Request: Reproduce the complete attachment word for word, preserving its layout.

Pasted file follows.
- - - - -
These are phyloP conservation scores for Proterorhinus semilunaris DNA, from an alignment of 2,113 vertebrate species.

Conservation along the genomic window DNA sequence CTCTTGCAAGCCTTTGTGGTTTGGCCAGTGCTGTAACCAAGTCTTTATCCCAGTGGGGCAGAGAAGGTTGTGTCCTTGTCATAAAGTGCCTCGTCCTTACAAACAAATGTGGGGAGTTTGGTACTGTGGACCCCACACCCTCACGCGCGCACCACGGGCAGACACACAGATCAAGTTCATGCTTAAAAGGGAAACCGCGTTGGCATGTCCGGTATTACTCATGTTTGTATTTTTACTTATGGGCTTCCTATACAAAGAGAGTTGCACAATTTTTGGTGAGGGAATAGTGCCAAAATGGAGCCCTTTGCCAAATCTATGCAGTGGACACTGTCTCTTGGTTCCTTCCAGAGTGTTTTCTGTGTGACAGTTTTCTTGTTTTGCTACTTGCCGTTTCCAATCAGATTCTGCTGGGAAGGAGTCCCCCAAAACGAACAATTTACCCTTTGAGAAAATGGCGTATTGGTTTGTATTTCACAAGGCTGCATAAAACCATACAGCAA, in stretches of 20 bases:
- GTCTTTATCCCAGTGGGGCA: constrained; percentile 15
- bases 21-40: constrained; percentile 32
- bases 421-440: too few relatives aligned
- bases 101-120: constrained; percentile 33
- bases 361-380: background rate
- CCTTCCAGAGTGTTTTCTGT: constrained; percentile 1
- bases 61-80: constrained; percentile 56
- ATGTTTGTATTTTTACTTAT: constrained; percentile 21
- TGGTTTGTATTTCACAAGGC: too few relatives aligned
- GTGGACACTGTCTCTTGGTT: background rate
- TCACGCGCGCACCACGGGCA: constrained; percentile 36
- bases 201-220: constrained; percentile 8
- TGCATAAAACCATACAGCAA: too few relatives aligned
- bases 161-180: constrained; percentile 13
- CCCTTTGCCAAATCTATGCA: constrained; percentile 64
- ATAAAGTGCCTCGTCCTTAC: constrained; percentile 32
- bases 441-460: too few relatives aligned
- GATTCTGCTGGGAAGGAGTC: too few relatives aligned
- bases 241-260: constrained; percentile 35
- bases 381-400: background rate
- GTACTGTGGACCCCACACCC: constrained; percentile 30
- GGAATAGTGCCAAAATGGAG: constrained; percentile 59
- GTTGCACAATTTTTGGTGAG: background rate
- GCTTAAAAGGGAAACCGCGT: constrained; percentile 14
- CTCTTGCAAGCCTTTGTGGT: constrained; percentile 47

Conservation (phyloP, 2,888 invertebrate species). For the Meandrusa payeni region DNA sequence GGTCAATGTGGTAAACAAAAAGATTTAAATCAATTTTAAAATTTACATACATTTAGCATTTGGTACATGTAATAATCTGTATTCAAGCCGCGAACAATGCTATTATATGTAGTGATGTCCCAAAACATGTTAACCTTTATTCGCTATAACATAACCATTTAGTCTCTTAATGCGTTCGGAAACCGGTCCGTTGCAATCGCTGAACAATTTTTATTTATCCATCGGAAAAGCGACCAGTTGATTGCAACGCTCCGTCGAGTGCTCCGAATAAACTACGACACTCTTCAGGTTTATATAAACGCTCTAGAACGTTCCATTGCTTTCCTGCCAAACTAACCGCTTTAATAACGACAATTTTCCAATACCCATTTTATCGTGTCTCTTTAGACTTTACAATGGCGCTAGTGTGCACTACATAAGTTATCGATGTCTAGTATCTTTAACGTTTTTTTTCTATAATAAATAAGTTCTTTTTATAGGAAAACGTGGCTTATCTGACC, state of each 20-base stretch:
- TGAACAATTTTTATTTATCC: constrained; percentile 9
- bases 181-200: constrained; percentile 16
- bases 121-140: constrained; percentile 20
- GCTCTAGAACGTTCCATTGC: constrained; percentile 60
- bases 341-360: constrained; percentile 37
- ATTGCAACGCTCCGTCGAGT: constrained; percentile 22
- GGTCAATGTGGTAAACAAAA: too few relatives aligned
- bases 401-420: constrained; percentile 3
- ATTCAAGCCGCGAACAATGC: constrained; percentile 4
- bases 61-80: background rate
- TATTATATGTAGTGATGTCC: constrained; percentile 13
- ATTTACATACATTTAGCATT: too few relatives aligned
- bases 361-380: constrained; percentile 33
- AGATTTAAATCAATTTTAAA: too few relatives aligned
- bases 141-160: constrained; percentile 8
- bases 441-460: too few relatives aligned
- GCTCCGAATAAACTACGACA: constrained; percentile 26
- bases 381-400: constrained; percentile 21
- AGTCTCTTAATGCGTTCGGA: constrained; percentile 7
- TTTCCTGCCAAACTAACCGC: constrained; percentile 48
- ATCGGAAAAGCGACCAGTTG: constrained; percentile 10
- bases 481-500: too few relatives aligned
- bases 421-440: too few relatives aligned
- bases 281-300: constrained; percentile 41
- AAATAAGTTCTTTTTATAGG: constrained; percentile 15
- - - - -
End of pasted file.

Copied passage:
These are phyloP conservation scores for Proterorhinus semilunaris DNA, from an alignment of 2,113 vertebrate species.

Conservation along the genomic window DNA sequence CTCTTGCAAGCCTTTGTGGTTTGGCCAGTGCTGTAACCAAGTCTTTATCCCAGTGGGGCAGAGAAGGTTGTGTCCTTGTCATAAAGTGCCTCGTCCTTACAAACAAATGTGGGGAGTTTGGTACTGTGGACCCCACACCCTCACGCGCGCACCACGGGCAGACACACAGATCAAGTTCATGCTTAAAAGGGAAACCGCGTTGGCATGTCCGGTATTACTCATGTTTGTATTTTTACTTATGGGCTTCCTATACAAAGAGAGTTGCACAATTTTTGGTGAGGGAATAGTGCCAAAATGGAGCCCTTTGCCAAATCTATGCAGTGGACACTGTCTCTTGGTTCCTTCCAGAGTGTTTTCTGTGTGACAGTTTTCTTGTTTTGCTACTTGCCGTTTCCAATCAGATTCTGCTGGGAAGGAGTCCCCCAAAACGAACAATTTACCCTTTGAGAAAATGGCGTATTGGTTTGTATTTCACAAGGCTGCATAAAACCATACAGCAA, in stretches of 20 bases:
- GTCTTTATCCCAGTGGGGCA: constrained; percentile 15
- bases 21-40: constrained; percentile 32
- bases 421-440: too few relatives aligned
- bases 101-120: constrained; percentile 33
- bases 361-380: background rate
- CCTTCCAGAGTGTTTTCTGT: constrained; percentile 1
- bases 61-80: constrained; percentile 56
- ATGTTTGTATTTTTACTTAT: constrained; percentile 21
- TGGTTTGTATTTCACAAGGC: too few relatives aligned
- GTGGACACTGTCTCTTGGTT: background rate
- TCACGCGCGCACCACGGGCA: constrained; percentile 36
- bases 201-220: constrained; percentile 8
- TGCATAAAACCATACAGCAA: too few relatives aligned
- bases 161-180: constrained; percentile 13
- CCCTTTGCCAAATCTATGCA: constrained; percentile 64
- ATAAAGTGCCTCGTCCTTAC: constrained; percentile 32
- bases 441-460: too few relatives aligned
- GATTCTGCTGGGAAGGAGTC: too few relatives aligned
- bases 241-260: constrained; percentile 35
- bases 381-400: background rate
- GTACTGTGGACCCCACACCC: constrained; percentile 30
- GGAATAGTGCCAAAATGGAG: constrained; percentile 59
- GTTGCACAATTTTTGGTGAG: background rate
- GCTTAAAAGGGAAACCGCGT: constrained; percentile 14
- CTCTTGCAAGCCTTTGTGGT: constrained; percentile 47

Conservation (phyloP, 2,888 invertebrate species). For the Meandrusa payeni region DNA sequence GGTCAATGTGGTAAACAAAAAGATTTAAATCAATTTTAAAATTTACATACATTTAGCATTTGGTACATGTAATAATCTGTATTCAAGCCGCGAACAATGCTATTATATGTAGTGATGTCCCAAAACATGTTAACCTTTATTCGCTATAACATAACCATTTAGTCTCTTAATGCGTTCGGAAACCGGTCCGTTGCAATCGCTGAACAATTTTTATTTATCCATCGGAAAAGCGACCAGTTGATTGCAACGCTCCGTCGAGTGCTCCGAATAAACTACGACACTCTTCAGGTTTATATAAACGCTCTAGAACGTTCCATTGCTTTCCTGCCAAACTAACCGCTTTAATAACGACAATTTTCCAATACCCATTTTATCGTGTCTCTTTAGACTTTACAATGGCGCTAGTGTGCACTACATAAGTTATCGATGTCTAGTATCTTTAACGTTTTTTTTCTATAATAAATAAGTTCTTTTTATAGGAAAACGTGGCTTATCTGACC, state of each 20-base stretch:
- TGAACAATTTTTATTTATCC: constrained; percentile 9
- bases 181-200: constrained; percentile 16
- bases 121-140: constrained; percentile 20
- GCTCTAGAACGTTCCATTGC: constrained; percentile 60
- bases 341-360: constrained; percentile 37
- ATTGCAACGCTCCGTCGAGT: constrained; percentile 22
- GGTCAATGTGGTAAACAAAA: too few relatives aligned
- bases 401-420: constrained; percentile 3
- ATTCAAGCCGCGAACAATGC: constrained; percentile 4
- bases 61-80: background rate
- TATTATATGTAGTGATGTCC: constrained; percentile 13
- ATTTACATACATTTAGCATT: too few relatives aligned
- bases 361-380: constrained; percentile 33
- AGATTTAAATCAATTTTAAA: too few relatives aligned
- bases 141-160: constrained; percentile 8
- bases 441-460: too few relatives aligned
- GCTCCGAATAAACTACGACA: constrained; percentile 26
- bases 381-400: constrained; percentile 21
- AGTCTCTTAATGCGTTCGGA: constrained; percentile 7
- TTTCCTGCCAAACTAACCGC: constrained; percentile 48
- ATCGGAAAAGCGACCAGTTG: constrained; percentile 10
- bases 481-500: too few relatives aligned
- bases 421-440: too few relatives aligned
- bases 281-300: constrained; percentile 41
- AAATAAGTTCTTTTTATAGG: constrained; percentile 15